Stock market gyrations and deteriorating global economic conditions in the early goings of 2016 sent investors fleeing for safety. Or at least what is commonly thought to be safety.
Many in the financial media are now trotting out the bromide that "cash is king." A sampling of recent headlines illustrates how pervasive the thinking is:
- "Cash Is King as China Sparks Market Turmoil" (MarketWatch, January 20, 2016)
- "Cash Is King in Times Like These" (Toronto Star, January 15, 2016)
- "Cash Is King as Europe Adapts to Negative Interest Rates" (Bloomberg, January 26, 2016)
- "Cash Is King as Disunity Reigns Within G20" (Barron's, February 1, 2016)
But how can cash be king when central banks around the world are working diligently and creatively to PUNISH holders of cash?
The latest country to take the plunge into negative interest rates is Japan. On January 29, the Bank of Japan pushed its deposit rate into negative territory.
And our own Federal Reserve just asked U.S. banks this week make sure they, too, are ready for negative interest rates.
Central bankers have proven that 0% is no floor when it comes to interest rates. But negative interest rates create some peculiar problems. In theory, assessing interest on deposits rather than paying it out encourages funds to flow back into the economy. Negative rates make banks more apt to lend and consumers more likely to spend.
People Herded into Electronic Accounts So Negative Interest Rates Can Be Imposed
Unfortunately for the banks, though, negative rates encourage withdrawals of cash for hoarding. After all, dollar bills that pay 0% interest have a higher yield than savings accounts that charge interest!
The government surely doesn't want to encourage a flight to physical cash. It drains the banks of their liquidity. And when cash transactions take place outside the banking system, authorities can't track them, and that makes tax collectors jealous.
Of course, government officials have a solution in the works: Ban coins and paper currency notes altogether. That's the end-game of their war on cash.
Central Planners Smear Cash as "Dirty and Dangerous"
In the cashless society of tomorrow, bank depositors won't be able to escape negative interest rates because they won't be able to withdraw any actual cash to stuff under the mattress. Cash won't be king anymore. It will be dethroned digitally. And when that happens, financial privacy will largely be a thing of the past.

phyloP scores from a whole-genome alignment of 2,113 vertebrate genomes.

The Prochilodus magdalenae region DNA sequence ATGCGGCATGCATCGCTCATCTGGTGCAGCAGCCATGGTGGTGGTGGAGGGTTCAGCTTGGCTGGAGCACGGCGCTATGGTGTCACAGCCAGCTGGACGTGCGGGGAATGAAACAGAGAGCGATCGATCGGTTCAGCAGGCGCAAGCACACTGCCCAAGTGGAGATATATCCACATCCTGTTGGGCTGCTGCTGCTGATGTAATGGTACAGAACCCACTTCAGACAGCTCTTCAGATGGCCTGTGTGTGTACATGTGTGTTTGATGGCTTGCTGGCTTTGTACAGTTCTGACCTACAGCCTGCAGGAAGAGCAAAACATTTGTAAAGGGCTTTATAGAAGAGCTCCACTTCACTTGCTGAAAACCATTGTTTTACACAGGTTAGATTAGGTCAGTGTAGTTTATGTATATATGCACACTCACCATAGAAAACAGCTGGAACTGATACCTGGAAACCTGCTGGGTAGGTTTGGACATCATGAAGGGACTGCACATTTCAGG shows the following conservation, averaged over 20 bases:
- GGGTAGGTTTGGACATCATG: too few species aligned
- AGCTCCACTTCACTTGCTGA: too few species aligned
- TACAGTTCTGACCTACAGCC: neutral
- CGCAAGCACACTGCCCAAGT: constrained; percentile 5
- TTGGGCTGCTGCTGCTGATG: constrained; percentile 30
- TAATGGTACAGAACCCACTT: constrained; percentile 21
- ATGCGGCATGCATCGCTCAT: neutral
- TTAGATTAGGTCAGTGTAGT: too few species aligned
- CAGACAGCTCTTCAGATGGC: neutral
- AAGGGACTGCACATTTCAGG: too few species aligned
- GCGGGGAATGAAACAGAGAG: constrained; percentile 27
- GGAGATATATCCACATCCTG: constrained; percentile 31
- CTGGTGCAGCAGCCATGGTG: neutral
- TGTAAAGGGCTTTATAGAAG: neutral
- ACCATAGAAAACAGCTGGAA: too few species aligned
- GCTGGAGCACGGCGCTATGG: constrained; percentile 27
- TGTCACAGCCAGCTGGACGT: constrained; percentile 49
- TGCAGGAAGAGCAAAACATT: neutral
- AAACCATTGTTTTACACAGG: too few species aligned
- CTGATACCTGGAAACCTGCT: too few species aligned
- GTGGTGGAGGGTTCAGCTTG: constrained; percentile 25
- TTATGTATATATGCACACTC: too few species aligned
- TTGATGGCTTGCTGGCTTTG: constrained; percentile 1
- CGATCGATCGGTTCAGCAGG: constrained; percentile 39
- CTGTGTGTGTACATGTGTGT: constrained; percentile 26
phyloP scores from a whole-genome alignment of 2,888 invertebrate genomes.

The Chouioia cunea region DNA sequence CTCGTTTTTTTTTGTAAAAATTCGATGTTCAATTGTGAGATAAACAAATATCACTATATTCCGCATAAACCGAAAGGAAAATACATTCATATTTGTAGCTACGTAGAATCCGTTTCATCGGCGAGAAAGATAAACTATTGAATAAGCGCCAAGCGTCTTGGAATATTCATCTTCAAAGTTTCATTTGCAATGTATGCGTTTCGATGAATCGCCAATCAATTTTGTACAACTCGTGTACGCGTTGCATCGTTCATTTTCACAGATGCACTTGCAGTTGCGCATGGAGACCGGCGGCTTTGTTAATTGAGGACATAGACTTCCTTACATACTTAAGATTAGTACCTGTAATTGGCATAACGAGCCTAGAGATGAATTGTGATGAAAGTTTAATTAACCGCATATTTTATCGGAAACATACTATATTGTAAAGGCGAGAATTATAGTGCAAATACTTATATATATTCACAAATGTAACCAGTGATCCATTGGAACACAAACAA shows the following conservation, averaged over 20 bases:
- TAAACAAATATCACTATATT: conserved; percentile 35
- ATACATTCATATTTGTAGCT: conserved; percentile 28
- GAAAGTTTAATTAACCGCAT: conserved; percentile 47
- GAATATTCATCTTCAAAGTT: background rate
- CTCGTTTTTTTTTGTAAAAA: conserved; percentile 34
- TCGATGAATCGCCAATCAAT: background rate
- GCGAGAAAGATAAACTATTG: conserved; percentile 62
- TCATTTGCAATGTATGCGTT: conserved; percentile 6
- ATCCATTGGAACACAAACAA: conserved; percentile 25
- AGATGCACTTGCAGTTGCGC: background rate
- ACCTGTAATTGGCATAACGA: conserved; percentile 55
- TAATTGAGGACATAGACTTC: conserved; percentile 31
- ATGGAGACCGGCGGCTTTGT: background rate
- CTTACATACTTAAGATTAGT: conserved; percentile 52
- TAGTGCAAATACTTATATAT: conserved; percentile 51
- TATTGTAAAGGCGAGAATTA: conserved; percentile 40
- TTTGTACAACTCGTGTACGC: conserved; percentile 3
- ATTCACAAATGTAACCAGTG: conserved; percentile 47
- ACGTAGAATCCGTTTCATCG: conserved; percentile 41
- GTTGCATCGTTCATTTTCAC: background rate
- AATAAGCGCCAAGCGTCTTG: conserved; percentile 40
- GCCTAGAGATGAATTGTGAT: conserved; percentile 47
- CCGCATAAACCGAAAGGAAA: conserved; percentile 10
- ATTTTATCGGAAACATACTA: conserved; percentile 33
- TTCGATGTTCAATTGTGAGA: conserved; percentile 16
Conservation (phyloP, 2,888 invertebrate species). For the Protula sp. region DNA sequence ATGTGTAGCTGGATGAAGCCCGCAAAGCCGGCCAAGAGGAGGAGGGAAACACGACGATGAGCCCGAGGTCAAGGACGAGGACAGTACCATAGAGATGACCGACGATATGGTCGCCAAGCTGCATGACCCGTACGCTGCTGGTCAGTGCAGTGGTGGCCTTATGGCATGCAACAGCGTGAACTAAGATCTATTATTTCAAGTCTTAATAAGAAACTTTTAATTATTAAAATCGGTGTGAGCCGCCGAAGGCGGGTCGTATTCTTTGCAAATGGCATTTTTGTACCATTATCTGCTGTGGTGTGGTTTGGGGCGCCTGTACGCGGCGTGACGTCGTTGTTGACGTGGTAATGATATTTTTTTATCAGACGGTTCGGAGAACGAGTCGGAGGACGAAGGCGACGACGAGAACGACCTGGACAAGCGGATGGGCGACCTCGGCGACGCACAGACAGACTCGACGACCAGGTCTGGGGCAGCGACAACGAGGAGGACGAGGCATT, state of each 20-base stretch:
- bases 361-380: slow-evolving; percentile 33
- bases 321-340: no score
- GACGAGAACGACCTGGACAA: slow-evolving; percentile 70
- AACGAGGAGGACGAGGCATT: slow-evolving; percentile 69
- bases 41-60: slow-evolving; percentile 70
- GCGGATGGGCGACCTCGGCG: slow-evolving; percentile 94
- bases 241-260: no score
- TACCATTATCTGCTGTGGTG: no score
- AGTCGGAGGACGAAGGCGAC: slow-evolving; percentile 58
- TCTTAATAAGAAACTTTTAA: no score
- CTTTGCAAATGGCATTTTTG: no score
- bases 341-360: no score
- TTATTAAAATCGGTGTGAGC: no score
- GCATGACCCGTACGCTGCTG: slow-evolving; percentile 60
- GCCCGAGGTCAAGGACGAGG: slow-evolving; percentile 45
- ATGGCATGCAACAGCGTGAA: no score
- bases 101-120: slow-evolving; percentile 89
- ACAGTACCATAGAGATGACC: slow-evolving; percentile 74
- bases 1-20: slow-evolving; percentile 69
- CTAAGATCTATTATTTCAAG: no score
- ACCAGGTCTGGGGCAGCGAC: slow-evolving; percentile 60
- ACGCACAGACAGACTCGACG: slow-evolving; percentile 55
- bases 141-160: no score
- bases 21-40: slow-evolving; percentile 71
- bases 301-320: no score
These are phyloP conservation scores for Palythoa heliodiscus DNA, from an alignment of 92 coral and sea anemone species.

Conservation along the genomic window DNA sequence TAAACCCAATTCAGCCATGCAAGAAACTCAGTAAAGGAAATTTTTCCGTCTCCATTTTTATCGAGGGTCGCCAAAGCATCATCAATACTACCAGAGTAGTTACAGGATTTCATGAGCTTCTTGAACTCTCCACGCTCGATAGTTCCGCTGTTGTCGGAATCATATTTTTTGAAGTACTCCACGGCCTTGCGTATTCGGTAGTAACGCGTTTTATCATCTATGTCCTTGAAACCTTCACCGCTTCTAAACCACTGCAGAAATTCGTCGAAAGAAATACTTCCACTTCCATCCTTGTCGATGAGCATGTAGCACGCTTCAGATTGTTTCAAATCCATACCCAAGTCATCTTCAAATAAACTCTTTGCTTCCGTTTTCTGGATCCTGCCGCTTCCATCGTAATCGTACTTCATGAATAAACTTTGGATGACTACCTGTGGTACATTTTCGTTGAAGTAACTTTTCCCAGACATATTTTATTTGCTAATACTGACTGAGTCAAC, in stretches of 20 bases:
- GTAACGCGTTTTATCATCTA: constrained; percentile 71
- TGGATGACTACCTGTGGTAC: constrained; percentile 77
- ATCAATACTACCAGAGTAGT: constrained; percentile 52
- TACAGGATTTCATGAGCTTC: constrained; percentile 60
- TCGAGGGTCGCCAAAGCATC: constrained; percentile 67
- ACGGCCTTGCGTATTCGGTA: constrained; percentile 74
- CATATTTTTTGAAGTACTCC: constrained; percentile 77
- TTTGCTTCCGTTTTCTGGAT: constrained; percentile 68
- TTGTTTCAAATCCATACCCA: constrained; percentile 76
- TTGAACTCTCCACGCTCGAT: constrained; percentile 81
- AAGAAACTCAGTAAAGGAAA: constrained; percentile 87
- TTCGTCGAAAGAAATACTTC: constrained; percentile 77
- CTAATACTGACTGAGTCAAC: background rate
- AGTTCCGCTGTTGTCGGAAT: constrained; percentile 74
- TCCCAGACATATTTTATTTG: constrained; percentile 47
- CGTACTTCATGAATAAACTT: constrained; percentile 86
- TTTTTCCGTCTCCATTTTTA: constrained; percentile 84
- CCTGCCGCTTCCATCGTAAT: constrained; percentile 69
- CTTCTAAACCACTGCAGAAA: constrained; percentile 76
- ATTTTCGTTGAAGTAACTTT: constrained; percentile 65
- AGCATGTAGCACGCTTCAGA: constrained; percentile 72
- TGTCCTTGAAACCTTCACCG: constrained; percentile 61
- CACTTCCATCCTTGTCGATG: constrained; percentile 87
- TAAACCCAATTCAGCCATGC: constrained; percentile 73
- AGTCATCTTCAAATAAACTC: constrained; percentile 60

This isn't wild conspiracy theorizing on my part. The abolition of cash is being planned by bureaucrats and openly cheered on by elites in finance and their mouthpieces in the establishment media.
The editorial board of BloombergView put out an opinion piece on January 31, 2016 titled, "Bring On the Cashless Future."
In it, they bash cash as "dirty and dangerous." They envisage a glorious future in which governments can electronically thwart "tax evasion" and central banks can "impose significantly negative interest rates" knowing that bank depositors won't be able to escape them - at least not by withdrawing cash.
Alternatives to Cash Will Be King
In the cashless society of the future, the most viable alternatives to cash will be king.
Bitcoin and other underground digital currencies will play a role for some people in some types of commerce. But even prominent Bitcoin proponents admit that the government could disable the crypto-currency. Moreover, since Bitcoin has no legal tender or intrinsic value, the price of Bitcoin could conceivably go to any number, including zero.
On the other hand, tangible alternative currencies such as gold and silver bullion coins will never go to zero.
Gold is known as the Midas metal because it is the money of kings. It is also the king of money. Why? Because gold has the longest running history of being used as money and still to this day serves an important role in the monetary system. Perhaps crypto-currencies that are backed by gold will emerge to solve some of the shortcomings and vulnerabilities of Bitcoin.
In the meantime, the digital currency revolution risks being co-opted by governments that like the idea of herding the masses into all-electronic transactions. China is now looking into establishing a digital currency for everyday commerce.
As much as governments would like to create a "cloud" economy, the reality is that if even if they succeed in abolishing cash, they can't eliminate barter and trade conducted through alternative tangible instruments. Gold and silver will always have a market value in terms of dollars or digital dollars or crypto-currency units. So it's a simple matter to determine how much metal to offer or accept for any given transaction. The upshot: Government agencies cannot track the movements of pure precious metals bullion coins, rounds, and bars.
Investors who have rotated out of the stock market and into cash recently would be wise to consider rotating from cash to precious metals. Gold and silver prices have risen modestly amidst the downdraft in equities. The metals have the potential to show more significant gains in the months ahead. And with negative interest rates approaching, they will have a higher yield as well.
By contrast, cash offers no real upside. It offers only the opportunity to avoid losses in other assets (by being out of them). But as the war on cash intensifies - whether through a devaluation of the dollar, negative interest rates, or an outright end to coin and paper bill circulation - holding cash in any form figures to become a lot riskier.